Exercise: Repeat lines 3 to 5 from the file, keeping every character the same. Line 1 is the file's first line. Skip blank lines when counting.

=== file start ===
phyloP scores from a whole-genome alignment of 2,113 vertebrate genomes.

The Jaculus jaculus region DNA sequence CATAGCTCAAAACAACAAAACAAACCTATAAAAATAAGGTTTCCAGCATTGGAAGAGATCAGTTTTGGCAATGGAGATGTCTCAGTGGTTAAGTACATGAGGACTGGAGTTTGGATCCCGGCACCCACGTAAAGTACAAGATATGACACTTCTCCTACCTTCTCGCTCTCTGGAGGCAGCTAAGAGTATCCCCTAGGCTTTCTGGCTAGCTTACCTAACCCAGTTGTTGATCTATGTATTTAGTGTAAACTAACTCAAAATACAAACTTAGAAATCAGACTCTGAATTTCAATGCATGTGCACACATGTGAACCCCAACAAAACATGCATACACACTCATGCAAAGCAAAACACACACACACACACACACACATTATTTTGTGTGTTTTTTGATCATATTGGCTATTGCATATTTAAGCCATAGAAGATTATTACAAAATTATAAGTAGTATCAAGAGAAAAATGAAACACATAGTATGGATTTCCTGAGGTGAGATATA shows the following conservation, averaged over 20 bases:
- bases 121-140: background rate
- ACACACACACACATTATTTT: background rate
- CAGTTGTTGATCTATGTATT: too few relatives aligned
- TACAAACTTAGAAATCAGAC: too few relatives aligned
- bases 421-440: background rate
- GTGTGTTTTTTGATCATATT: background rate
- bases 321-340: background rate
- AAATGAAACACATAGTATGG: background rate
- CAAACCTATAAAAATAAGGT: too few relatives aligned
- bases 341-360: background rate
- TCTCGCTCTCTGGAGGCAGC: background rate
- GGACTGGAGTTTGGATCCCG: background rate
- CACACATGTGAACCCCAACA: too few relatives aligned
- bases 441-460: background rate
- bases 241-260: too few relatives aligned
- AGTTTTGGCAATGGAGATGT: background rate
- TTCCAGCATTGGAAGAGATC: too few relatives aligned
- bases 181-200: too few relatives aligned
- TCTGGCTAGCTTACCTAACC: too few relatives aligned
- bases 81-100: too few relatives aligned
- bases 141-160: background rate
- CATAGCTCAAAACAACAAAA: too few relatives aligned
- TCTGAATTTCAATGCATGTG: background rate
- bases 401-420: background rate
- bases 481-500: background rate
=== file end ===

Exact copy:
- bases 121-140: background rate
- ACACACACACACATTATTTT: background rate
- CAGTTGTTGATCTATGTATT: too few relatives aligned